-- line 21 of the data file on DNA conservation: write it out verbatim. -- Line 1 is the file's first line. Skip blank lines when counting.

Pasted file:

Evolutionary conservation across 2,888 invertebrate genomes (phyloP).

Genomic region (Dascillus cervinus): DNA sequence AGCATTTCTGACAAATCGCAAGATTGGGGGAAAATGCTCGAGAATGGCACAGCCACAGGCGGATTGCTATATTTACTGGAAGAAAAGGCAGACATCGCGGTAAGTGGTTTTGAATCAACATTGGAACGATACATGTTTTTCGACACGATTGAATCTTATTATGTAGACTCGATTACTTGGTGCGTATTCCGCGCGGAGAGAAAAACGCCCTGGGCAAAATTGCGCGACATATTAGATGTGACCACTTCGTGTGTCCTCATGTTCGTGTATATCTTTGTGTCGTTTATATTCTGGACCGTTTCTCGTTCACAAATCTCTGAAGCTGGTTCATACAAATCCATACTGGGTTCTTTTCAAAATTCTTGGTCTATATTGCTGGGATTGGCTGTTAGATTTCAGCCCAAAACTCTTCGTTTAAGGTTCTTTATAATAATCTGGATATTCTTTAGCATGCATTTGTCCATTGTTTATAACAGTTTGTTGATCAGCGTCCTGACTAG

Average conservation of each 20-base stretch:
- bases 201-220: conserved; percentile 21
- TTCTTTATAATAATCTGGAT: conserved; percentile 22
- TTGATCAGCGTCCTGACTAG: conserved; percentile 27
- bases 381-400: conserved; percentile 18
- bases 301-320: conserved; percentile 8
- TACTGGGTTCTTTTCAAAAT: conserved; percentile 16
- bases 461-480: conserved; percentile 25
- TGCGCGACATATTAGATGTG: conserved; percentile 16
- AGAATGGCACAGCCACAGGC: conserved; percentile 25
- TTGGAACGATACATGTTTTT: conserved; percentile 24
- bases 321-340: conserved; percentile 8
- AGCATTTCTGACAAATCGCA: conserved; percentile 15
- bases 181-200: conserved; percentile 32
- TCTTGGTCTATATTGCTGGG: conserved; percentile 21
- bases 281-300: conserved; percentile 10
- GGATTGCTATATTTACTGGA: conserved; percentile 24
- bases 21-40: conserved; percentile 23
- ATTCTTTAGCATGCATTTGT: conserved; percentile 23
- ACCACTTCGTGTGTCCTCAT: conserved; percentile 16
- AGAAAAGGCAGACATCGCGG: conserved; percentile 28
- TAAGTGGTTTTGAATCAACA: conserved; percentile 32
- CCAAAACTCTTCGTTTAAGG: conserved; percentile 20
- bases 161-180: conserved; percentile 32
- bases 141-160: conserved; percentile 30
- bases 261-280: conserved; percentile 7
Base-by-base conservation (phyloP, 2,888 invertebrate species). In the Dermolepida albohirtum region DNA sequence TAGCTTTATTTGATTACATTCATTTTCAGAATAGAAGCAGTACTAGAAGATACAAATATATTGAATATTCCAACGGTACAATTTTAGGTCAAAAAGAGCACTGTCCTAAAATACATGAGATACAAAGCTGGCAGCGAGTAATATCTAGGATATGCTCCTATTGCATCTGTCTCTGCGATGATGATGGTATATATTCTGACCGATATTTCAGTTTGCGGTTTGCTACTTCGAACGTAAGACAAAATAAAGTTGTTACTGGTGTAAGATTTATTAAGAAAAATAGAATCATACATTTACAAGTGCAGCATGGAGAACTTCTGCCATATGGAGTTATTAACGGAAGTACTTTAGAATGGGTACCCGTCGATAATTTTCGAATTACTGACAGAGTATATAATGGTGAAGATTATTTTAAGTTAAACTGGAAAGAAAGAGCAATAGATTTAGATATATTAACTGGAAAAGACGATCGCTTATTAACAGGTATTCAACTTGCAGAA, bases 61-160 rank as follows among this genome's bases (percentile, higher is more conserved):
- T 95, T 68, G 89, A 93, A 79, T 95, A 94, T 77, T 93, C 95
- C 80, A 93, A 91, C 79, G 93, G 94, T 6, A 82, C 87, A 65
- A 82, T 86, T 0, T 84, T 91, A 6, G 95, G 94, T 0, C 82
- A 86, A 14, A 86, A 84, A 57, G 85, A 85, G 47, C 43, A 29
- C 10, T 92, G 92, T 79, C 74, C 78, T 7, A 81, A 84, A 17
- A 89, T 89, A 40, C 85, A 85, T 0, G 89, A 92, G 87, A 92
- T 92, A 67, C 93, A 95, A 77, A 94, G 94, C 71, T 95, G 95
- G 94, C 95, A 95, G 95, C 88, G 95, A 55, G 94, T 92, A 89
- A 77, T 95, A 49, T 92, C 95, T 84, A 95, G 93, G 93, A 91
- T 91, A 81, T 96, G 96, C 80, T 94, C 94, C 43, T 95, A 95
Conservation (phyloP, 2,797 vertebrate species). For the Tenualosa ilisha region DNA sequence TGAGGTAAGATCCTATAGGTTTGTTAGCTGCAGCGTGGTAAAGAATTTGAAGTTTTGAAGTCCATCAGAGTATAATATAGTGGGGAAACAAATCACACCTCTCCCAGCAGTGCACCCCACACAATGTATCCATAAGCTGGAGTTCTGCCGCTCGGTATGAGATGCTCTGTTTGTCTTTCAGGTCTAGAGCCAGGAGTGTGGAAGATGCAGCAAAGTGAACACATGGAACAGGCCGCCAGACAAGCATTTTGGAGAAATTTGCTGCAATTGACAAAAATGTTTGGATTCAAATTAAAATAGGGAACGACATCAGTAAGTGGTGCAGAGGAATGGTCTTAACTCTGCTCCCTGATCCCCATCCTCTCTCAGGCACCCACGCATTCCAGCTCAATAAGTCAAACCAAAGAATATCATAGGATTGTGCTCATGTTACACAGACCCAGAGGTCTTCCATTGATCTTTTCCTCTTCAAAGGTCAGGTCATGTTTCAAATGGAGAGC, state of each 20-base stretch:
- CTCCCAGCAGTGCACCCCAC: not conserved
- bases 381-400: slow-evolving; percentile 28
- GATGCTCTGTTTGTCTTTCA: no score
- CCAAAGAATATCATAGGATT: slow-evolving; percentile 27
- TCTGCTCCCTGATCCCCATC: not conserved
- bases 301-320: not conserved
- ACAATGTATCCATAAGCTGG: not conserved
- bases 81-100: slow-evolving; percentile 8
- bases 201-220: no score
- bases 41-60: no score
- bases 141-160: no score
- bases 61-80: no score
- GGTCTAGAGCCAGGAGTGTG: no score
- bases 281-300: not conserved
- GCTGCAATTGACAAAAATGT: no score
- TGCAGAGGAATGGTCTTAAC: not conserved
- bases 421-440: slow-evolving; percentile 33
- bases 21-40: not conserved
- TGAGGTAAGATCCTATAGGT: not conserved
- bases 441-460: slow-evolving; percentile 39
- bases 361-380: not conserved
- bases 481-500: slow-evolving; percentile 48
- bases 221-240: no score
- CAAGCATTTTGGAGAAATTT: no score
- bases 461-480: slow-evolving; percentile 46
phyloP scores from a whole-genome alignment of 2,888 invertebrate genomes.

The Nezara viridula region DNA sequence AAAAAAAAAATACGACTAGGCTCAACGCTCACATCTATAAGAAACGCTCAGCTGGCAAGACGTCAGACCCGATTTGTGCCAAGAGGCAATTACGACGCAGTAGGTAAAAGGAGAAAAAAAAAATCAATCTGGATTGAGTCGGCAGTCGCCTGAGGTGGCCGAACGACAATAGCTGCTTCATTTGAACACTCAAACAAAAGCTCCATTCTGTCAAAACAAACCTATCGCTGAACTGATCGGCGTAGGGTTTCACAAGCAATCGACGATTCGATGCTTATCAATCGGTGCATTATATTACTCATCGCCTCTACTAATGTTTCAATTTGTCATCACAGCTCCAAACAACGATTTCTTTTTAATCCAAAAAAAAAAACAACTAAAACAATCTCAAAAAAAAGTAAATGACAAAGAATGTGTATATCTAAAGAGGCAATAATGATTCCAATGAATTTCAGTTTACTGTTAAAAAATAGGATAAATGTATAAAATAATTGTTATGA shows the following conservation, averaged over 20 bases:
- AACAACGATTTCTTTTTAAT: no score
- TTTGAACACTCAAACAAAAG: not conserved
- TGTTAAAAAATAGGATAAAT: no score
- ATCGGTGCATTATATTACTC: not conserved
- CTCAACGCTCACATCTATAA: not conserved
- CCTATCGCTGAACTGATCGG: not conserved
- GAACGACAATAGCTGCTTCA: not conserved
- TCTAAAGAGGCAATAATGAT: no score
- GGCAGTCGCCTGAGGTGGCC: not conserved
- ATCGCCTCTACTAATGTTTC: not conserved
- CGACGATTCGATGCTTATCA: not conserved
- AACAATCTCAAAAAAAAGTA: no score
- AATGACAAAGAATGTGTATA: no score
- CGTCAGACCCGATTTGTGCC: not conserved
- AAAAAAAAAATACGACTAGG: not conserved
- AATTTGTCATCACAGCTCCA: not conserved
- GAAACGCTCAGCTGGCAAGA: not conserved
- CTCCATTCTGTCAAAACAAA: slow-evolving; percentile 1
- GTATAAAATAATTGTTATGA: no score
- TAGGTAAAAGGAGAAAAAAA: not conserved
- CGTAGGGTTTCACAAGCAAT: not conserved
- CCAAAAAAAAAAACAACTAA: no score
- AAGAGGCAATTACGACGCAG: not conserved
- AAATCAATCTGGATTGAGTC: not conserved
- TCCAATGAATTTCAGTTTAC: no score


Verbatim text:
- ATTCTTTAGCATGCATTTGT: conserved; percentile 23